In modern estimates, only 4 – 10% of all births might possibly be an NPE. This could mean between 1 in 10 to 1 in 25 births might have a misattributed parent. This is of course in recent studies and might be a higher rate than the historical norm.

We do live in a slightly more liberated time. Historically speaking women were less likely to stray from their marriages.

Will we Find NPEs in Our Trees?

This is a good question, will we find NPEs in our trees? It is possible that we might find them but equally possible that we will not. This does not mean that there are none because the very nature of an NPE is based on a secret.

I did find one in my tree relating to my own grandmother. It’s a very unique and more controversial story than I even indicated. The fact is though I was fortunate that I found a DNA match on AncestryDNA which allowed me to realize that the man on paper as my great-great-grandfather could not have actually been the correct person.

You may come across such situations in your tree but equally, you might completely miss one because DNA doesn’t help and the only people who knew are long since passed away. Theoretically with 64 great-great-great-great grandparents and 4 – 10% of births being NPE then 3 – 6 of those ancestors should not be in our tree.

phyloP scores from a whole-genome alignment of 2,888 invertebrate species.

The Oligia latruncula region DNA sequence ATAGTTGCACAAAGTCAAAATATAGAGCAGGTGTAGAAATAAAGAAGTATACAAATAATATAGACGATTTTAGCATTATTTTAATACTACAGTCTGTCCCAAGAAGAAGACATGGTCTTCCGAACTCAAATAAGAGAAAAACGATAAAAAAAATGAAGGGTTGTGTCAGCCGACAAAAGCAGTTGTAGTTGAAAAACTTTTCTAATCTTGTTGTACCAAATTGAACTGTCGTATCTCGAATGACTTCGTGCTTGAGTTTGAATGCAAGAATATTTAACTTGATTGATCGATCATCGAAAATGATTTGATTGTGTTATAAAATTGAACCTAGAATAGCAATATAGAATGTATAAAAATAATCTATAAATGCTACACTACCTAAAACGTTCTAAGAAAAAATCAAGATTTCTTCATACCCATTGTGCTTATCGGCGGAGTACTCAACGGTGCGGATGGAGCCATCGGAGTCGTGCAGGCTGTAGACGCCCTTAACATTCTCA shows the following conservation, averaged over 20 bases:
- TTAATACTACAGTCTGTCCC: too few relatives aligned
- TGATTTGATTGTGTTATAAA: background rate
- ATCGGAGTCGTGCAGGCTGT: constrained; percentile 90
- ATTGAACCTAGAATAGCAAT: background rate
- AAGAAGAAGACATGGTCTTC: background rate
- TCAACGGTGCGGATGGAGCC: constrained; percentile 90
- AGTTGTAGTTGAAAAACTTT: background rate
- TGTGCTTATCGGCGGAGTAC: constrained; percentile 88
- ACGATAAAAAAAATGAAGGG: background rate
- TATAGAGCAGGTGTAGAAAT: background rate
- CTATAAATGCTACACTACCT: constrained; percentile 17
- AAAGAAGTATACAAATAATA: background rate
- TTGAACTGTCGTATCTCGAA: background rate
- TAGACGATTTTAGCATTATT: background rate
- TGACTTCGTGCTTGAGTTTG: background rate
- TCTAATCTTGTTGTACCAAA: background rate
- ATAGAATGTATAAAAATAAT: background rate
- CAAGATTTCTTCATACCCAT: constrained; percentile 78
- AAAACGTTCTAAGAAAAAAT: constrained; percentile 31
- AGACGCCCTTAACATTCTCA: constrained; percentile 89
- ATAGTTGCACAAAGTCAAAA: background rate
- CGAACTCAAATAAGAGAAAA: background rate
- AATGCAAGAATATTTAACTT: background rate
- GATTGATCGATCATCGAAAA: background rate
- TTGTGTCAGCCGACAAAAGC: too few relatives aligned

This is of course merely theory and we can have no real way of knowing for the most part. It can be a hard aspect of genealogy to understand that sometimes even when the records tell us something the truth would actually point us in another direction.


The non-paternity event (NPE) is something that we may come across as a family tree researcher. When this situation arises we may find the course of our research thrown off track. This may serve to be a blessing for our research because the actual father might be better documented.